Except it is not an honest buck. It’s a quick buck. And the regulators know this. So in order to stop the mob buying every single stock ever shorted by hedgie and thus creating the equivalent of a financial bubble bath, they have tried to nip it in the bud.

Quite sensible? I couldn’t possibly comment in fear of being lynched by the baying mob. I’ll let you make your own mind up.

And then there is the new issue market. Now for a few years there have been a few deals that just defy any logic and fly out of the window. But this year feels even worse as real money looks for yield in every single nook and cranny. Take last week’s 10yr Greece at 100bp over swaps. Greece! And then there was the 60yr Slovenia at 75bp over.

None of it makes very much sense to me. But then again what do I know.

Anyway, enough of that nonsense and on to more pertinent and logical matters.

Groundhog Day was, of course, immortalised by the genius Harold Ramis in the 1993 film starring Bill Murray and Andy MacDowell. Murray plays world-weary weatherman Phil Connors, who is sent to cover the festival, becoming trapped in a time-loop and being forced to relive February 2 over and over again.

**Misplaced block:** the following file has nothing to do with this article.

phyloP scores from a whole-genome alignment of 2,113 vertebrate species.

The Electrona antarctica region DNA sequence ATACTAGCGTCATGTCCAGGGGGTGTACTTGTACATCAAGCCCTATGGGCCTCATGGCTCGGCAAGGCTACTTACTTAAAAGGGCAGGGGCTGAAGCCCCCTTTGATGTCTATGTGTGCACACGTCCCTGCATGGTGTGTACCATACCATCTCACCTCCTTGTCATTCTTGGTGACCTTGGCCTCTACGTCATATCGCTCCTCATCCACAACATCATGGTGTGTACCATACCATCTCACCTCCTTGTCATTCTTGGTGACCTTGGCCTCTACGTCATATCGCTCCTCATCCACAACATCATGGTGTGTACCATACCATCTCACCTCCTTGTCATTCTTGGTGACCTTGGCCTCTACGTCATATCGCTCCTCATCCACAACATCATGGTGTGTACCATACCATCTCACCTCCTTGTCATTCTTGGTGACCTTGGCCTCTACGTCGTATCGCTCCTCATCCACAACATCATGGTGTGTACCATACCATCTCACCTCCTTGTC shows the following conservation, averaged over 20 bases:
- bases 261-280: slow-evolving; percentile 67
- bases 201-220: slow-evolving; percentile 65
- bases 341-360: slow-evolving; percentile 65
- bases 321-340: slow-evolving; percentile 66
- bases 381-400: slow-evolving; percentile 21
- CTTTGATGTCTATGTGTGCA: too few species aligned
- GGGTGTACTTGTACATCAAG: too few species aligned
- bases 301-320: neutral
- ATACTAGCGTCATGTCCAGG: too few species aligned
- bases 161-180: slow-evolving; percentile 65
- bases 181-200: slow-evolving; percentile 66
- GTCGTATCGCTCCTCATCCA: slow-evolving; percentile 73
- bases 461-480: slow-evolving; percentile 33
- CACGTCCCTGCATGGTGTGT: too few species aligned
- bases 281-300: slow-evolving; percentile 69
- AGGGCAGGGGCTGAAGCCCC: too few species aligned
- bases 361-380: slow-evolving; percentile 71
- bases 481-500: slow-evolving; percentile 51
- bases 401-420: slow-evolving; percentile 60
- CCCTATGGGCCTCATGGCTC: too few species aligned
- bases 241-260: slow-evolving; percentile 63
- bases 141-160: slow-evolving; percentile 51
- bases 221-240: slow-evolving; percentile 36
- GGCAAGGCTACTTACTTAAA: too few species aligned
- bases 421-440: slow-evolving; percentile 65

And there is more than a little bit of Groundhog Day about the equity markets in the month of February.

To show this, we’ll have a look at the performance of the S&P500 over the last 10 years in February.

Starting in 2010, and after peaking at 1,150 in the middle of January, the index had dropped nearly 10% by Feb 8, before a major rally into spring.

2011 actually saw the New Year rally persist until Feb 18, when the index closed in on 1,359 having started the year 100 points lower. But a month later we were more or less back where we started the year.

Feb 2012 was remarkably stable, with a slow steady rally continuing the rise seen off the October 2011 lows. It was a similar story in 2013, although we did get a mid- February wobble that saw the index drop back 3%.

We referred back to type in 2014. Having reached a peak of 1,845 by the third week of January, the index was back below 1,750 by Feb 3.  2015 was really whippy, with a big sell-off at the end of January offset by a decent rally in the first two weeks of Feb.